Dub Trio, Cool Out and Coexist

Jim Jacka

Dub Trio, Cool Out and Coexist [ROIR]

For a band whose individual members have collaborated with rap and R&B's top names, you'd be surprised by how heavy Dub Trio can get. I can remember the ads in magazines years ago for Memorex tapes: “Is It Live or Is It Memorex?” Cool Out and Coexist's fourteen tracks, in this digital age, were logged with electronics and not magnetism, but goddamn it if it doesn't feel and sound like you're at Brooklyn's Union Pool, where this live album was recorded.

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Dub Trio have long stood out for their versatility, bending dub aesthetics and rock conventions into one flowing assemblage. It's the scrambling drum sticks on the snare rim, the reverbed snare, the muted bass and the effects-laden guitar that snap into an early 90s Helmet chunk at a moments notice. The songs are seamless and so unequivocally sharp, your skin will split. Cool Out and Coexist is pieced together with songs both from their previous albums and those yet to come.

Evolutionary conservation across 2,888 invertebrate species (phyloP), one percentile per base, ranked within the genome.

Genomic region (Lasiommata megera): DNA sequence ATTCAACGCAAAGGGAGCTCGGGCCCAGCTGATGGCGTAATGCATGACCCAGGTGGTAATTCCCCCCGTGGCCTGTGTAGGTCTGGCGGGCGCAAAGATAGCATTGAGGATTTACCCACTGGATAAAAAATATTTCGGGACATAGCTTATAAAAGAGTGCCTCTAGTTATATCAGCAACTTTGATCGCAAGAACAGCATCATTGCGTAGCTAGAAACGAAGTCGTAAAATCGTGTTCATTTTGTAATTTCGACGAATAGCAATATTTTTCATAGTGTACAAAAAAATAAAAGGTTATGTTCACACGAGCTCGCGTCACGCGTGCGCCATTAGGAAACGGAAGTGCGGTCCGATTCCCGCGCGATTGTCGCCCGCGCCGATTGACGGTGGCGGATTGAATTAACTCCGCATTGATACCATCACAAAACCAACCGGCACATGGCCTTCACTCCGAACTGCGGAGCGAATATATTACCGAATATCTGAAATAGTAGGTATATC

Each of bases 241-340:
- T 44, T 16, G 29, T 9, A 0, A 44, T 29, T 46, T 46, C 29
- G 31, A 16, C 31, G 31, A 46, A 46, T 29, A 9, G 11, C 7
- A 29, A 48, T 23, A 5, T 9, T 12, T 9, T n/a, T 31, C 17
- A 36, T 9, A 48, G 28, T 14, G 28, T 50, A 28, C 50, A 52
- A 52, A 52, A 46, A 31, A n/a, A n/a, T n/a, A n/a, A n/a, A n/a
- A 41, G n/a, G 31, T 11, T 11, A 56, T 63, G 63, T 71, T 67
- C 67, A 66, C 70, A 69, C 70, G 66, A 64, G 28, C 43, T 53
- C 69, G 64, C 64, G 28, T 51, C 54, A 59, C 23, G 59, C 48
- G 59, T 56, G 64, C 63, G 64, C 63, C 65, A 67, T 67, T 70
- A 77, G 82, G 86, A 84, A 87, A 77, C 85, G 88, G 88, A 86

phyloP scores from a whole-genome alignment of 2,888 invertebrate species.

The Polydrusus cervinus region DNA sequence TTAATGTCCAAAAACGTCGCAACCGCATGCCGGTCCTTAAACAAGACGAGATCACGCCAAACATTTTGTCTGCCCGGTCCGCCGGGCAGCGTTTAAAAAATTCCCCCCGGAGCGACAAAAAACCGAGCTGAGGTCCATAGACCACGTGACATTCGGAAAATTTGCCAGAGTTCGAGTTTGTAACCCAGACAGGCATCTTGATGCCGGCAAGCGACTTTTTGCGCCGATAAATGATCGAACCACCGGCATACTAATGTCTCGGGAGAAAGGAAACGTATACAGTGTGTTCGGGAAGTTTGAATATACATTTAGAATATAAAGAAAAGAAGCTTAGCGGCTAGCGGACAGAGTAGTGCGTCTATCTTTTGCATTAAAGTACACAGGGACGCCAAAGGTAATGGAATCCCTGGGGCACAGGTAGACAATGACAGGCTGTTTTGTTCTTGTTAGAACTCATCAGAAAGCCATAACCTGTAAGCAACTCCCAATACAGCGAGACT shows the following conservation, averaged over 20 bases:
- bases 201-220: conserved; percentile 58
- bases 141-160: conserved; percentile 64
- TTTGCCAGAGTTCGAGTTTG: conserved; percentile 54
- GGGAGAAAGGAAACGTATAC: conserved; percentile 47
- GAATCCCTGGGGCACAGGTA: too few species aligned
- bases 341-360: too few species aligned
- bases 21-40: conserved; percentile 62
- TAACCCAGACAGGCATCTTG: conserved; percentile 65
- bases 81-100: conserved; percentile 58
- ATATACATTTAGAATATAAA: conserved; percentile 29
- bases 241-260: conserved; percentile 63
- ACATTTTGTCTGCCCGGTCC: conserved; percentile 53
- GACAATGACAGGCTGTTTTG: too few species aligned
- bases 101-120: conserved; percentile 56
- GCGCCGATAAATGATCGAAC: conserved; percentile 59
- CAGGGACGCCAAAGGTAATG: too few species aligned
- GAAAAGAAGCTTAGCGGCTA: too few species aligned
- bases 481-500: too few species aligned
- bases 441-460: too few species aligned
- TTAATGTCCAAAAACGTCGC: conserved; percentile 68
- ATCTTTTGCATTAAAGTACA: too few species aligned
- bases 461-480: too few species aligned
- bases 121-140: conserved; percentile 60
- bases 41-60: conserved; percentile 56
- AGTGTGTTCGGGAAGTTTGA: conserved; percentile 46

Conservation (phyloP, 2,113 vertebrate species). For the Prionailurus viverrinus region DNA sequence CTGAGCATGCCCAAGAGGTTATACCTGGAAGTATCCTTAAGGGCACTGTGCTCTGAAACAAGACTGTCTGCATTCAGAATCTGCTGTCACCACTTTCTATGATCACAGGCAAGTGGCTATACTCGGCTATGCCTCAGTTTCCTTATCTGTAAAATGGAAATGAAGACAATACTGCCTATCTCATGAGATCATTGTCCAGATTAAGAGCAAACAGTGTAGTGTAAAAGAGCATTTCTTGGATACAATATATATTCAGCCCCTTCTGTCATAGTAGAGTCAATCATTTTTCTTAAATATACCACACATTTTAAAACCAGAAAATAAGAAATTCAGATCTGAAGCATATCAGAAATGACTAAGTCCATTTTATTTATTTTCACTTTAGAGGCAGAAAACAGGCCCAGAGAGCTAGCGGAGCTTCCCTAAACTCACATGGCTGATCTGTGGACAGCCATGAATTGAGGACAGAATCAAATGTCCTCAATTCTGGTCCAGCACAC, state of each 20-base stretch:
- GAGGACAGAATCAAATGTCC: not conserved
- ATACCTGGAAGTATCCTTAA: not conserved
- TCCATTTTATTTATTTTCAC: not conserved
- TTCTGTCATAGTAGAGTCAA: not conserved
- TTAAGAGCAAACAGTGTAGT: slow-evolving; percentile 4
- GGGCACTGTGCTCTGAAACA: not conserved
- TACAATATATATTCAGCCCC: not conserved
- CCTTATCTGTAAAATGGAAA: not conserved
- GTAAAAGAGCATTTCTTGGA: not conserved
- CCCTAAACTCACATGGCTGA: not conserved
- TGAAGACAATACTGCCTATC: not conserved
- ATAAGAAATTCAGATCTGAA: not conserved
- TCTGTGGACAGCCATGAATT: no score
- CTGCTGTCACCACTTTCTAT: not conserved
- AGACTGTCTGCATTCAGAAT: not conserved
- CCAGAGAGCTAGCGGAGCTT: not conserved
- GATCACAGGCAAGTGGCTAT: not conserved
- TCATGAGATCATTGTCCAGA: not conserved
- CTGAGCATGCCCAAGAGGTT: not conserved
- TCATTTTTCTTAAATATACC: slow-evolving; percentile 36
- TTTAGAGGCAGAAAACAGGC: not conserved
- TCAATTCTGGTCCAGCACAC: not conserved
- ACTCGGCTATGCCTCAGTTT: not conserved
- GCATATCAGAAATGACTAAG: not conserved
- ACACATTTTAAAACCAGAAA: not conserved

The album's sequencing is something that needs attention in itself. I believe there's a conscious effort on Dub Trio's behalf with regards to each song's placement. When the album progresses past its midpoint, a shift from the more gruff, rock heavy tunes to more atmospheric dub-induced parcels is apparent. “Casting Out The Nines” falls directly at the turn and exemplifies the convergence of both styles. Cool Out and Coexist blends dub and rock into a harmonious coexistence.

 
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